Challenges to John King’s Integration Pilot
By Rachel M. Cohen | Oct 07, 2015
In August I wrote about the Obama administration’s record on school integration, and while it’s been mostly disappointing, there have been some encouraging recent developments. Specifically, the administration has moved to include diversity as a funding priority in more of its smaller grant programs. At the end of 2014, New York’s education commissioner, John King, spearheaded the first socioeconomic integration pilot of its kind, using newly available federal dollars.
Soon after, King moved to the Department of Education, where he served as Arne Duncan’s senior adviser. Last week, Duncan announced that he would be stepping down, and King would assume the role of secretary of education.
Journalists quickly published a bunch of “Here’s What You Need to Know About John King” pieces. A few mentioned his support for school integration (see MSNBC and The 74) but not all (Vox, The Washington Post).
I had the opportunity to hear John King speak at the National Coalition of School Diversity’s conference last month, just a week before he took over for Arne Duncan. It was at the same time that Pope Francis was traveling up the East Coast, and King pointed this fact out to the audience. This is a moment, he said, “where we as a country ask ourselves what kind of country do we want to be?” King then went on to declare that “schools that are integrated better reflect our values” and that he “sees our diversity not as a challenge or a problem but as a strength.” While some other conference speakers noted their dissatisfaction with the Obama administration’s record on school diversity, attendees seemed to generally embrace King’s speech.
Today ChalkbeatNY published an important article that looks more closely at how King’s pilot program is faring in New York. The reporter, Patrick Wall, finds that, “it’s far from certain that the initiative will spur much integration” in the nine local districts participating. (A 2014 study found that New York has the nation’s most segregated schools.)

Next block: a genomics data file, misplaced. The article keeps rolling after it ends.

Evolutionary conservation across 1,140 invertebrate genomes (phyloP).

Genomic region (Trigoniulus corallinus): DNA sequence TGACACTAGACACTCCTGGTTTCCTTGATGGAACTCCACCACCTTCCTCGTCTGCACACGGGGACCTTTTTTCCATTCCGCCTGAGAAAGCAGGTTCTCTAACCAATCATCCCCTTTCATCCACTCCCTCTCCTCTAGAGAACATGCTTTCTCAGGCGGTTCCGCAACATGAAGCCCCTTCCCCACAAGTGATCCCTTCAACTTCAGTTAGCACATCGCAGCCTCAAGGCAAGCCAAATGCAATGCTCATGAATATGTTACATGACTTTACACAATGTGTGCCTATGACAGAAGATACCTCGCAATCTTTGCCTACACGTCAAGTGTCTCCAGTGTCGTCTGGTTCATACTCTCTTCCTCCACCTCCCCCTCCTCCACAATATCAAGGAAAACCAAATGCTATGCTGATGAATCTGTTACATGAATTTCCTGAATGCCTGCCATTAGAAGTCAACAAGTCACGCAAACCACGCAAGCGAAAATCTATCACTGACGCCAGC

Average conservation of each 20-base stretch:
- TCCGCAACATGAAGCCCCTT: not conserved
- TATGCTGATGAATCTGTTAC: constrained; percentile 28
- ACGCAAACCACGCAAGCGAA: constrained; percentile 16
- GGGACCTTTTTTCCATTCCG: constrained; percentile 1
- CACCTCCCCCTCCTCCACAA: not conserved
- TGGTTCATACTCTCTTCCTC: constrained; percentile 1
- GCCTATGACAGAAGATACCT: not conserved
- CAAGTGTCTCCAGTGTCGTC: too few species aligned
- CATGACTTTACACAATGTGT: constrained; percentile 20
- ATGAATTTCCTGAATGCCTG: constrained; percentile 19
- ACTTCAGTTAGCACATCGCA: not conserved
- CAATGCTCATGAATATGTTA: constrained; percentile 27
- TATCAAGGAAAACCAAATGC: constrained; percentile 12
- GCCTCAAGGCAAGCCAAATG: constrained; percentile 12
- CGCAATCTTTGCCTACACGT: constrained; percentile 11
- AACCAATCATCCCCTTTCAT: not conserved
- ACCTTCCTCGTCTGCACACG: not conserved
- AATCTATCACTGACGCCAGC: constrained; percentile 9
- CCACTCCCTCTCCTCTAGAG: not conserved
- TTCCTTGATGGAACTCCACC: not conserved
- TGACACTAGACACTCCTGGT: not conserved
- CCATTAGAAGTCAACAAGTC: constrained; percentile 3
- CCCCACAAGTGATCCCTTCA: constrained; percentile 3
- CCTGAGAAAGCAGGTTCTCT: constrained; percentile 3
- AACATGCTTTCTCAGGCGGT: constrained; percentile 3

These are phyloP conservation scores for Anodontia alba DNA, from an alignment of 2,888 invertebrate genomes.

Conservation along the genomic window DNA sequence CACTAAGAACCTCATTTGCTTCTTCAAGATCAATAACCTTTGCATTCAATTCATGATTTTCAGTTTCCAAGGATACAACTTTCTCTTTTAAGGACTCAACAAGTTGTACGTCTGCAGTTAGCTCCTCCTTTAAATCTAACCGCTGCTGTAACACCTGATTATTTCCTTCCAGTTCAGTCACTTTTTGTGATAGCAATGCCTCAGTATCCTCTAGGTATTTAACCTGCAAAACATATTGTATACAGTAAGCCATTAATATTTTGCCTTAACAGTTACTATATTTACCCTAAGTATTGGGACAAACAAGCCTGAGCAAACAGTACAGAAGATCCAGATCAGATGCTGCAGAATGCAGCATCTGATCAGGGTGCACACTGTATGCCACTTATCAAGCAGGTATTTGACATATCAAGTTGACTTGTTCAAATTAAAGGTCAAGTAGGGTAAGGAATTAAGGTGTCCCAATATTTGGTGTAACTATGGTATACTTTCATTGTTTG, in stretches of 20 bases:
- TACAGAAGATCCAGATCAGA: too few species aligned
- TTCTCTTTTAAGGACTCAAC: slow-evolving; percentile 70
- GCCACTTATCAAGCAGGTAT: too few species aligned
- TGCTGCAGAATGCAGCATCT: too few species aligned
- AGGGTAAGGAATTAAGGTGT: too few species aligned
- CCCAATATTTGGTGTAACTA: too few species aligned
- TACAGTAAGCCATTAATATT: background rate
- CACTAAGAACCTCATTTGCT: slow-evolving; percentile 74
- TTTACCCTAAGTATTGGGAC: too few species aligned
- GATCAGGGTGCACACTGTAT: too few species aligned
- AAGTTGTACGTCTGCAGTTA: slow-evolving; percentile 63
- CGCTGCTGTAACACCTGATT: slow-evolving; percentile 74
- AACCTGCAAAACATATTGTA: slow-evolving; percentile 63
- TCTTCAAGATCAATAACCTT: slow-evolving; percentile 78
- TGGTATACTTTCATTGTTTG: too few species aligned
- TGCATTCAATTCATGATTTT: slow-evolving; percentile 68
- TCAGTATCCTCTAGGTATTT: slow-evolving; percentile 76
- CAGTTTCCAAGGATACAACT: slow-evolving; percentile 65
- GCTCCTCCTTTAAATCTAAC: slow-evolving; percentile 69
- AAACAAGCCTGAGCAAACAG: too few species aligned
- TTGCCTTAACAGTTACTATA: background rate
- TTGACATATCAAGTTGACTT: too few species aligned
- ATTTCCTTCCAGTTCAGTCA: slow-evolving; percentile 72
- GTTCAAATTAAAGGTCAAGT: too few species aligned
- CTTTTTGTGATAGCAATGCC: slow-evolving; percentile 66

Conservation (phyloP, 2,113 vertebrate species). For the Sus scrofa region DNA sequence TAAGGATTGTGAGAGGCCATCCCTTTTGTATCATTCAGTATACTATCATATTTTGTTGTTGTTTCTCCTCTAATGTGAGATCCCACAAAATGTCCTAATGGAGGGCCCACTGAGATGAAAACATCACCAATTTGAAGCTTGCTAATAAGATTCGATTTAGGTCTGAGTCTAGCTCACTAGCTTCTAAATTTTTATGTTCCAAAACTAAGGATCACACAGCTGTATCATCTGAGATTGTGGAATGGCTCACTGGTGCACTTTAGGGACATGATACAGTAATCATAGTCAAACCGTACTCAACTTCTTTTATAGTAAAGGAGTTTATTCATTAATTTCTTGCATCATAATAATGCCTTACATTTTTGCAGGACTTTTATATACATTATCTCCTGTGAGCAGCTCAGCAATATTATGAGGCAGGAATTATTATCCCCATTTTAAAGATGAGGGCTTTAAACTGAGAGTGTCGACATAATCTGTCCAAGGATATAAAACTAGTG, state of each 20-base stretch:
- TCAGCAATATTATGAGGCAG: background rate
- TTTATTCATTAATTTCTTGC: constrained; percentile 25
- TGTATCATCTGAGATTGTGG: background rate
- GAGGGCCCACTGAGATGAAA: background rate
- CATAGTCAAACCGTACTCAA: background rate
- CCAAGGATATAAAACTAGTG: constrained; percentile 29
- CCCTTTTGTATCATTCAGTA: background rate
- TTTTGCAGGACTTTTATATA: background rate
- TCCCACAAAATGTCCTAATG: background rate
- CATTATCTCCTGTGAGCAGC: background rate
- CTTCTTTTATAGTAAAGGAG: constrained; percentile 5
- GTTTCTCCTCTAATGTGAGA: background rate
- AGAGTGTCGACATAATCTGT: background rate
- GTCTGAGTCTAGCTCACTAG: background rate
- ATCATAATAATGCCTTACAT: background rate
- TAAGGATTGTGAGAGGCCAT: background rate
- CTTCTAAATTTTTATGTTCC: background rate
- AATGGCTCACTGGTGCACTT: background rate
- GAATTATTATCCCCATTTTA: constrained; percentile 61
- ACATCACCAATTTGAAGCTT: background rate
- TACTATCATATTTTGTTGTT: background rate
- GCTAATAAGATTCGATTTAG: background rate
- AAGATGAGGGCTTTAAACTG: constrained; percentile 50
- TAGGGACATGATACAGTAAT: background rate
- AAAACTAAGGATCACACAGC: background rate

Wall points to several factors. The noncompetitive grants were relatively small, and came with restrictions. Districts also had a very short amount of time to apply for them, which can impact how they’re implemented. There are also questions about how comprehensive these plans are across participating districts.
Wall interviews several experts excited by the pilot, because they feel that regardless of how it fares, the pilot creates space for more far-reaching policy down the line. He talks to Susan Eaton, an academic who studies school integration, who says that the pilot could have a greater impact with more political support and increased funding. She notes, however, that the initial grant proposals, and the effort put forth by the administration, “fell short.”
Jeanne Beattie, a spokesperson for New York’s Education Department said many districts set “initially modest” integration goals, but they could be increased in the future, especially if the federal government starts to earmark funds specifically for integration. (I’ve written before about why there’s still a significant role for the federal government to play when it comes to these issues.)
Yet there are risks associated with failure, too. Wall quotes Michael Hilton, from the Poverty & Race Research Action Council (which co-sponsored the school diversity conference), who says that while he’s hopeful, he worries that if goals are too modest or poorly implemented, the political momentum around tackling school segregation could diminish.
At the conference, King pledged his commitment to working more concertedly on these issues. He’s now in an even greater position of power than he was when he spoke those words. Advocates will be playing close attention to where this all leads.